BASICS OF COMMERCIAL KITCHEN

Commercial kitchen are the commercial grade facilities that are licensed for food service providers to prepare and store food.
There are 3 typical layouts for commercial kitchens.

Island Style, Zone Style and Assembly Line Style kitchens.

Island Style

Equipment are placed at center in this type of kitchen. This includes ovens, grills and related cooking units required in the day to day operations. All other functional parts of the kitchen are placed along the perimeter walls.
This style of kitchen is ideal for large areas promoting easy communication during the operations.

Zone Style

The Zone Style is set up with all major equipment along the walls. Sections are installed in a sequence with all the cooking equipment, preparation zone, dishwashing and storage.

Assembly Line Layout

This type of kitchen is used for producing large quantities of food in a school, university cafeteria or restaurants with a limited menu.
In this layout, kitchen equipment is organized in a line with the food preparation area at one end and the service or the food dispensing area at the other.

Commercial Kitchen Flooring Options

Floor in a commercial kitchen take a serious beating like no other. Typically used every day, they are subject to constant abuse and expected to perform. When they don’t, problems arise and it costs money to get it fixed.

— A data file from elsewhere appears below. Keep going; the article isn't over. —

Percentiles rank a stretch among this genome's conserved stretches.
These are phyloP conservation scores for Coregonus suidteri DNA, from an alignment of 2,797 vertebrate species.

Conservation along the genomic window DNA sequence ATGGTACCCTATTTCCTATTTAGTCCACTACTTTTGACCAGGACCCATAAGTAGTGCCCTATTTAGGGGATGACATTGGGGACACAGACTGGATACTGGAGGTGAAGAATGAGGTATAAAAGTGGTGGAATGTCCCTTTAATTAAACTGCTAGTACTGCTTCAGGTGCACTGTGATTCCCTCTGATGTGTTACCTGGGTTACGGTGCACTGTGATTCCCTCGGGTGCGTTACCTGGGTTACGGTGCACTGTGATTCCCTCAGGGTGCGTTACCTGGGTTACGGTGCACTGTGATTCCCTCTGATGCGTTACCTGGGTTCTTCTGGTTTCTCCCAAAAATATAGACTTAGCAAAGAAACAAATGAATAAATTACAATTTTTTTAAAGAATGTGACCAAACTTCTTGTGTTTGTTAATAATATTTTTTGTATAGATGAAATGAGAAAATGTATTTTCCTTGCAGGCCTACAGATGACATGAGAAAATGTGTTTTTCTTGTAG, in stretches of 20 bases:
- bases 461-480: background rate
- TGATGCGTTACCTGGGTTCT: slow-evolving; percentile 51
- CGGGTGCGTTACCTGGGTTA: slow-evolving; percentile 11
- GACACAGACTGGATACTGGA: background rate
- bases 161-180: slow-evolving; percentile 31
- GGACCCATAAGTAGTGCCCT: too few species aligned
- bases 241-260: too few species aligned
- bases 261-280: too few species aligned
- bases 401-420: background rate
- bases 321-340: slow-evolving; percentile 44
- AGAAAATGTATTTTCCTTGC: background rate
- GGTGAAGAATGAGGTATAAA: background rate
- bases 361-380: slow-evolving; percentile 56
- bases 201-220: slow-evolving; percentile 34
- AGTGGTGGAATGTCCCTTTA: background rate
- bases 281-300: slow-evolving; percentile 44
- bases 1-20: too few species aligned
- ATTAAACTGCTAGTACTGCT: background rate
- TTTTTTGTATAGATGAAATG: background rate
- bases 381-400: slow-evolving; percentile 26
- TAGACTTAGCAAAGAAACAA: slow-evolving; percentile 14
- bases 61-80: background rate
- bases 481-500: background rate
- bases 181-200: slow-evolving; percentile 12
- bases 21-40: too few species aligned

Any part of your kitchen can be fixed or replaced quickly without interruption except the flooring.

Considerations

Mold & Mildew Resistant – Restaurants need to be sanitary. Flooring should be seamless, especially in commercial kitchens, food prep and the areas where beverages are served. Cove moldings should be added around all perimeter walls. Resinous coatings should be applied over moldings up to 6 – 8 inches. There should not be any cracks or areas for grease, oils, citrus, alcohol and sugars to settle. A true seamless surface will prevent mold and mildew.

Moisture Resistant – Hot water power washing or spray cleaning is a daily task. Seamless urethane mortar systems provide the most durable and long term protection.
Non Slip – Surfaces can easily become slippery due to grease buildup. It is advisable to apply non slip additives to your seamless coating while being installed.

High Temperature Resistant – Your flooring is subject to heat from ovens, grills, fryers and grease splatters. Choose a seamless system that will withstand heat on a daily basis during the busy operations.

Thermal Shock – Commercial Kitchen Flooring needs to resist thermal shock. Rapid heat from oven and cold from refrigeration plus any other temperature fluctuations cause expansion and contraction. This is a cause of tile to become loose and inferior coatings to break down or delaminate.